The Toshiba Camileo Pro is the successor to Toshiba's Camileo model. It's a lightweight, entry-level digital camcorder with no fewer than eight functions. It captures video, takes stills, works as a webcam, records voice, plays MP3s, stores files, detects motion and displays ebooks. It's available now for a rather impressive £135.
The Camileo Pro is based on a pistol-grip upright design. It's extremely small and lightweight. You'll have to watch how you hold it, as it's tempting to cover the textured flash at the front with your fingers.
The controls are straightforward. A square four-way click-pad with a central record/shutter button controls the flash, voice memo, self-timer and screen display options. A rocker switch beneath toggles between stills and video. Below that is a pleasingly care-free thumb-level zoom rocker. A playback button and all the connections are beneath these. The USB slot and headphone jack are uncovered, which isn't ideal, while the battery doesn't have a lock to stop it dropping straight out.
You switch the Camileo Pro on by flipping out the 64mm (2.5-inch) LCD screen. The screen knows when you're shooting and inverts the image so you can see yourself when you flip the screen over.
Toshiba trumpets the eight functions of the Camileo Pro, although in truth some of them are basically the same. It shoots video in video capture, webcam and motion detector mode. Admittedly, the motion detector is very clever, filming for as long as it detects movement in the camera's field of vision.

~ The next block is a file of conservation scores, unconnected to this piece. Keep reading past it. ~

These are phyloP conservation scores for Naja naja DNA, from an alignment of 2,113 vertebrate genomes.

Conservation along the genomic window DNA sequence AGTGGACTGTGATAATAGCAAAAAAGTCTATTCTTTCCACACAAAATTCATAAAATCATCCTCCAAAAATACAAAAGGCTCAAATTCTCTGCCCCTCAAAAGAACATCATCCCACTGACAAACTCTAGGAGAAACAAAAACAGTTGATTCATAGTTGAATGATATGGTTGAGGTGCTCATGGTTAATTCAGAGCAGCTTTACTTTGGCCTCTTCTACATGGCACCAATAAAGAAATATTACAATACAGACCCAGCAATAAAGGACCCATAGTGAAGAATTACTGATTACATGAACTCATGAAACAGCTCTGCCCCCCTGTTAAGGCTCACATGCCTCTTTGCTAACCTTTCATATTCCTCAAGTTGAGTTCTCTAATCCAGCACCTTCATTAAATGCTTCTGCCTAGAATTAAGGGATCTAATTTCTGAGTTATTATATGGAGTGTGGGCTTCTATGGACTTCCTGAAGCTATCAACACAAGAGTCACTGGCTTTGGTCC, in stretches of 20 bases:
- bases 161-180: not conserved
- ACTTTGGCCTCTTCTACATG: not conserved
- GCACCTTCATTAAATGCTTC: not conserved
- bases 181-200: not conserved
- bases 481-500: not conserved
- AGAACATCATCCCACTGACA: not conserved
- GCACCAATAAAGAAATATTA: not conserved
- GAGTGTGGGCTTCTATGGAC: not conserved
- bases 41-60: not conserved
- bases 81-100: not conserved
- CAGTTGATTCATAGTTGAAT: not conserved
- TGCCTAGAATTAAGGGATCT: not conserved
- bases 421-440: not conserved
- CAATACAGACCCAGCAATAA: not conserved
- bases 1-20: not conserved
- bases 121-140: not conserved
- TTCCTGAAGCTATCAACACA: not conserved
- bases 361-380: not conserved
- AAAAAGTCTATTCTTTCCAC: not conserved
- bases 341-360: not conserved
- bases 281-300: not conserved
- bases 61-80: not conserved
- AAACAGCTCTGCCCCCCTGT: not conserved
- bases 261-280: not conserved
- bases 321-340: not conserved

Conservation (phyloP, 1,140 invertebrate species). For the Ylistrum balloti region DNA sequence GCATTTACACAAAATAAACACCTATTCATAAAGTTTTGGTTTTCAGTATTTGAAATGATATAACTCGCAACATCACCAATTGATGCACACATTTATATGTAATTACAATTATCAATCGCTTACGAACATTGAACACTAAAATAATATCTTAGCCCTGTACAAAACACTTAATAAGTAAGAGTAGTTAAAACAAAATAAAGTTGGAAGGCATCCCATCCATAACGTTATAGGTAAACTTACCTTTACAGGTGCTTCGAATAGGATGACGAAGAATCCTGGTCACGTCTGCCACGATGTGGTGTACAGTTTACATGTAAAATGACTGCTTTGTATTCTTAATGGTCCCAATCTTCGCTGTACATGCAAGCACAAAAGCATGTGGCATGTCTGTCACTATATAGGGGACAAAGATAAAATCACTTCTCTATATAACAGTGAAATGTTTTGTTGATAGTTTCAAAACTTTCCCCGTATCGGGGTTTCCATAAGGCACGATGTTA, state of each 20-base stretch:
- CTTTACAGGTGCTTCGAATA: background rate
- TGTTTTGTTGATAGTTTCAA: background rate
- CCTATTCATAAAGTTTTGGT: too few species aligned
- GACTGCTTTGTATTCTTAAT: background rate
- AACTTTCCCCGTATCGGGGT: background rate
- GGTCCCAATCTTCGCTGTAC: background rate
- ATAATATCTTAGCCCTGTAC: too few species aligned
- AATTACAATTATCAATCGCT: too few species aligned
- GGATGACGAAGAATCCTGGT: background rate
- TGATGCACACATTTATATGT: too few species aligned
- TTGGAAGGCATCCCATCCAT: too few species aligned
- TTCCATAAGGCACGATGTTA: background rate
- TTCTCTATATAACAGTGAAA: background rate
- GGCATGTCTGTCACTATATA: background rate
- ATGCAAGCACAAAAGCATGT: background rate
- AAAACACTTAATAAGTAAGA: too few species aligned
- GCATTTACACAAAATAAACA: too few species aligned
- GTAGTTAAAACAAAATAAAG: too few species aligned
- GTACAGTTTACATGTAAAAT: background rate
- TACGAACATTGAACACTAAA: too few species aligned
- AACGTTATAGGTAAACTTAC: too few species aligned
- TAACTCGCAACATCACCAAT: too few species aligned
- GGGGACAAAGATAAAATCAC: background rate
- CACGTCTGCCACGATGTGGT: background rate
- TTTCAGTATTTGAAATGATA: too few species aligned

On the sound side, voice memos can be recorded and MP3s played. It also stores files and allows you to read ebooks. How you feel about reading off the small screen is a personal preference, but we wouldn't want to do it for long.
The Camileo Pro boasts a fairly lame 64MB internal memory, but also takes SD cards. As always, if you're going to buy a removable flash memory-based camcorder, it's worth investing in some SD cards for increased capacity. The pack also includes a fun, flexible and sturdy mini-tripod.
The Camileo Pro wins points for not having a convoluted acronym for a name, although we're not sure how a budget, standard-definition camcorder justifies being called Pro. The straightforward approach to naming isn't echoed in the somewhat fussy control system.
Our main complaint is that the biggest and most central button isn't the shutter release. Instead, starting and stopping video and capturing stills is carried out by pressing the buttons underneath, which is far less intuitive.